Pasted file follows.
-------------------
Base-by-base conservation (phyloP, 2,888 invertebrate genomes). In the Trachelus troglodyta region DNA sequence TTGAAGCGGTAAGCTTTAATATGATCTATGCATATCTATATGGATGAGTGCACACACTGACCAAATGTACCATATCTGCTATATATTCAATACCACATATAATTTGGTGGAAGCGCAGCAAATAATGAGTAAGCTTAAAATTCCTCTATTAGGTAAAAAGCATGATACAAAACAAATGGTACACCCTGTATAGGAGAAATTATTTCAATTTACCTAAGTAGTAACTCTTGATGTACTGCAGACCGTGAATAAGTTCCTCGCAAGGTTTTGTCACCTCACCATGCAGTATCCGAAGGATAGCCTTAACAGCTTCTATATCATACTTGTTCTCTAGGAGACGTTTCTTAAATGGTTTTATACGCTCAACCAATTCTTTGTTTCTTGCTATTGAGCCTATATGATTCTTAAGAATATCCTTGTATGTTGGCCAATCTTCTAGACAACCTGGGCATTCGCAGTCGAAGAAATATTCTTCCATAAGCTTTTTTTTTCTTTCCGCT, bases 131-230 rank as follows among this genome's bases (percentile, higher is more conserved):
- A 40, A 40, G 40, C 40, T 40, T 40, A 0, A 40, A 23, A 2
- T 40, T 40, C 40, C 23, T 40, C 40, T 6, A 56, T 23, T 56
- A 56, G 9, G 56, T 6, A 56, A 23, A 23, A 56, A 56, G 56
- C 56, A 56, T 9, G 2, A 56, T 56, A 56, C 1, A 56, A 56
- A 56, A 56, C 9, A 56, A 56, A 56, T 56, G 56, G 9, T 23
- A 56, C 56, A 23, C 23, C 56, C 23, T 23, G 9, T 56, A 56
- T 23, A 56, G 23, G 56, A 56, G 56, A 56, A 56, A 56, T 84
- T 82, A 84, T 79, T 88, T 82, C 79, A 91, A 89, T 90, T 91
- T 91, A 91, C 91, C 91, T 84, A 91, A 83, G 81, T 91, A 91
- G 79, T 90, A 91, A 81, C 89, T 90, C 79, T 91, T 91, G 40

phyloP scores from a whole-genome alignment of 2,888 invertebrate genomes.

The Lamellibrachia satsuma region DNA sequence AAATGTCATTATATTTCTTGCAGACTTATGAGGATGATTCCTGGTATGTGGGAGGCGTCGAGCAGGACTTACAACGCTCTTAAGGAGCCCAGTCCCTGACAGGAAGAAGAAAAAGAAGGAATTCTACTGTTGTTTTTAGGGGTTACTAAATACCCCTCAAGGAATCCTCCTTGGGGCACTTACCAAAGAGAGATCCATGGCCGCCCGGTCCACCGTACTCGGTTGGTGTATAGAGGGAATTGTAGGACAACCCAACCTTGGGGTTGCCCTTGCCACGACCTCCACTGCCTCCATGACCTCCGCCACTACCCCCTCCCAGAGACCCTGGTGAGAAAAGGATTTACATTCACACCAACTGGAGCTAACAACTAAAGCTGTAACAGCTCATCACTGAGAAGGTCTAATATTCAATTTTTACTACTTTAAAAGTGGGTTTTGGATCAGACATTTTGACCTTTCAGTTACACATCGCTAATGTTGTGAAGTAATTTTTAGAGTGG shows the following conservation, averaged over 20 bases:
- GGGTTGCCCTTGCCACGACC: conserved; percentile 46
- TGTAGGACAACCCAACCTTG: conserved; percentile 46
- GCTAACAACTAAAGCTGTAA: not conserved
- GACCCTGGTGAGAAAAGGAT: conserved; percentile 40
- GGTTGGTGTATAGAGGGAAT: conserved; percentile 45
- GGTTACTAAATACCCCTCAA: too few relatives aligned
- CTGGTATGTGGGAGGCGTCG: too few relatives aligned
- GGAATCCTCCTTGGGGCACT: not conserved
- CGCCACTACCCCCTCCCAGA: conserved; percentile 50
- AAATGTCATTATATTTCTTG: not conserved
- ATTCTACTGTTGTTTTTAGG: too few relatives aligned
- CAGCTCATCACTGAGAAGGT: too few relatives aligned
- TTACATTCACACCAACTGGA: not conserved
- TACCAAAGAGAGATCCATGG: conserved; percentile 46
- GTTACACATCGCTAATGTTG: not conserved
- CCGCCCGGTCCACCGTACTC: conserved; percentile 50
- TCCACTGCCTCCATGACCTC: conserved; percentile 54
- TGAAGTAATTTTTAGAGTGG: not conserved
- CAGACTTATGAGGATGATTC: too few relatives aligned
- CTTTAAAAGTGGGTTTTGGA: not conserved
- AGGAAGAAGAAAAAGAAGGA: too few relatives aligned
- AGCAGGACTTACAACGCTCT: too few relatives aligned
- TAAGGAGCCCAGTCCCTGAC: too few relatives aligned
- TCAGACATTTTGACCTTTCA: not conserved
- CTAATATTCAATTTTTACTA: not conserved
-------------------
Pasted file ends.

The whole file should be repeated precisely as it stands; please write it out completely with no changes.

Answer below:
Base-by-base conservation (phyloP, 2,888 invertebrate genomes). In the Trachelus troglodyta region DNA sequence TTGAAGCGGTAAGCTTTAATATGATCTATGCATATCTATATGGATGAGTGCACACACTGACCAAATGTACCATATCTGCTATATATTCAATACCACATATAATTTGGTGGAAGCGCAGCAAATAATGAGTAAGCTTAAAATTCCTCTATTAGGTAAAAAGCATGATACAAAACAAATGGTACACCCTGTATAGGAGAAATTATTTCAATTTACCTAAGTAGTAACTCTTGATGTACTGCAGACCGTGAATAAGTTCCTCGCAAGGTTTTGTCACCTCACCATGCAGTATCCGAAGGATAGCCTTAACAGCTTCTATATCATACTTGTTCTCTAGGAGACGTTTCTTAAATGGTTTTATACGCTCAACCAATTCTTTGTTTCTTGCTATTGAGCCTATATGATTCTTAAGAATATCCTTGTATGTTGGCCAATCTTCTAGACAACCTGGGCATTCGCAGTCGAAGAAATATTCTTCCATAAGCTTTTTTTTTCTTTCCGCT, bases 131-230 rank as follows among this genome's bases (percentile, higher is more conserved):
- A 40, A 40, G 40, C 40, T 40, T 40, A 0, A 40, A 23, A 2
- T 40, T 40, C 40, C 23, T 40, C 40, T 6, A 56, T 23, T 56
- A 56, G 9, G 56, T 6, A 56, A 23, A 23, A 56, A 56, G 56
- C 56, A 56, T 9, G 2, A 56, T 56, A 56, C 1, A 56, A 56
- A 56, A 56, C 9, A 56, A 56, A 56, T 56, G 56, G 9, T 23
- A 56, C 56, A 23, C 23, C 56, C 23, T 23, G 9, T 56, A 56
- T 23, A 56, G 23, G 56, A 56, G 56, A 56, A 56, A 56, T 84
- T 82, A 84, T 79, T 88, T 82, C 79, A 91, A 89, T 90, T 91
- T 91, A 91, C 91, C 91, T 84, A 91, A 83, G 81, T 91, A 91
- G 79, T 90, A 91, A 81, C 89, T 90, C 79, T 91, T 91, G 40

phyloP scores from a whole-genome alignment of 2,888 invertebrate genomes.

The Lamellibrachia satsuma region DNA sequence AAATGTCATTATATTTCTTGCAGACTTATGAGGATGATTCCTGGTATGTGGGAGGCGTCGAGCAGGACTTACAACGCTCTTAAGGAGCCCAGTCCCTGACAGGAAGAAGAAAAAGAAGGAATTCTACTGTTGTTTTTAGGGGTTACTAAATACCCCTCAAGGAATCCTCCTTGGGGCACTTACCAAAGAGAGATCCATGGCCGCCCGGTCCACCGTACTCGGTTGGTGTATAGAGGGAATTGTAGGACAACCCAACCTTGGGGTTGCCCTTGCCACGACCTCCACTGCCTCCATGACCTCCGCCACTACCCCCTCCCAGAGACCCTGGTGAGAAAAGGATTTACATTCACACCAACTGGAGCTAACAACTAAAGCTGTAACAGCTCATCACTGAGAAGGTCTAATATTCAATTTTTACTACTTTAAAAGTGGGTTTTGGATCAGACATTTTGACCTTTCAGTTACACATCGCTAATGTTGTGAAGTAATTTTTAGAGTGG shows the following conservation, averaged over 20 bases:
- GGGTTGCCCTTGCCACGACC: conserved; percentile 46
- TGTAGGACAACCCAACCTTG: conserved; percentile 46
- GCTAACAACTAAAGCTGTAA: not conserved
- GACCCTGGTGAGAAAAGGAT: conserved; percentile 40
- GGTTGGTGTATAGAGGGAAT: conserved; percentile 45
- GGTTACTAAATACCCCTCAA: too few relatives aligned
- CTGGTATGTGGGAGGCGTCG: too few relatives aligned
- GGAATCCTCCTTGGGGCACT: not conserved
- CGCCACTACCCCCTCCCAGA: conserved; percentile 50
- AAATGTCATTATATTTCTTG: not conserved
- ATTCTACTGTTGTTTTTAGG: too few relatives aligned
- CAGCTCATCACTGAGAAGGT: too few relatives aligned
- TTACATTCACACCAACTGGA: not conserved
- TACCAAAGAGAGATCCATGG: conserved; percentile 46
- GTTACACATCGCTAATGTTG: not conserved
- CCGCCCGGTCCACCGTACTC: conserved; percentile 50
- TCCACTGCCTCCATGACCTC: conserved; percentile 54
- TGAAGTAATTTTTAGAGTGG: not conserved
- CAGACTTATGAGGATGATTC: too few relatives aligned
- CTTTAAAAGTGGGTTTTGGA: not conserved
- AGGAAGAAGAAAAAGAAGGA: too few relatives aligned
- AGCAGGACTTACAACGCTCT: too few relatives aligned
- TAAGGAGCCCAGTCCCTGAC: too few relatives aligned
- TCAGACATTTTGACCTTTCA: not conserved
- CTAATATTCAATTTTTACTA: not conserved